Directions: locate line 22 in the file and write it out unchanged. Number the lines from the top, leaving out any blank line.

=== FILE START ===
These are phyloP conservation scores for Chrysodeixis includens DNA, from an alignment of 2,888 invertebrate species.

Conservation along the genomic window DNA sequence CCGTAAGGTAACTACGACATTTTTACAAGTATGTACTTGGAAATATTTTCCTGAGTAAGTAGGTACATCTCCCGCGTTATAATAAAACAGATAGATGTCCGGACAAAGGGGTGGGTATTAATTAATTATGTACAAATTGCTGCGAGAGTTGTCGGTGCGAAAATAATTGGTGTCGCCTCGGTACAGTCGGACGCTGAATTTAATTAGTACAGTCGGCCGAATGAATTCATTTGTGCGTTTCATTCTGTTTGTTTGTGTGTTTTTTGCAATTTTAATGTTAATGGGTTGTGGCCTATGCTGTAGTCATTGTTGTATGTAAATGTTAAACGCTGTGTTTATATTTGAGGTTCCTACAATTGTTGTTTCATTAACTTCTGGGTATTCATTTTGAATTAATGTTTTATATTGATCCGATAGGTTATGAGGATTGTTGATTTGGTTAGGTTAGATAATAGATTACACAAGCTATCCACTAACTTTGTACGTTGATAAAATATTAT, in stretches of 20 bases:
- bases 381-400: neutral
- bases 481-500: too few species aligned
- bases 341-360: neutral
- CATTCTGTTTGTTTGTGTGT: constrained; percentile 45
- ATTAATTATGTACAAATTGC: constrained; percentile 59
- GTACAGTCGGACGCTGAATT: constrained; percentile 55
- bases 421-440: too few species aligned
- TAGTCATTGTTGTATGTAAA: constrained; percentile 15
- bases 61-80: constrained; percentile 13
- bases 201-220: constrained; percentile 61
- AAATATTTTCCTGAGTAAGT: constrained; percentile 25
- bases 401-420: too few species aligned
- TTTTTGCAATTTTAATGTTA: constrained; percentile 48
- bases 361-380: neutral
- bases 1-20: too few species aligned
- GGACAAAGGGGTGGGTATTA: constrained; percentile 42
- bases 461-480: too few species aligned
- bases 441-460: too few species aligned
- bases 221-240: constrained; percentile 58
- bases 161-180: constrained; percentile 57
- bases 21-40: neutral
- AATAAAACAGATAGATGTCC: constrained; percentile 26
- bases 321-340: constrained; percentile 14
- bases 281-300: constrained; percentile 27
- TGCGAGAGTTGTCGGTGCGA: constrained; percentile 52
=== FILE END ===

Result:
- bases 161-180: constrained; percentile 57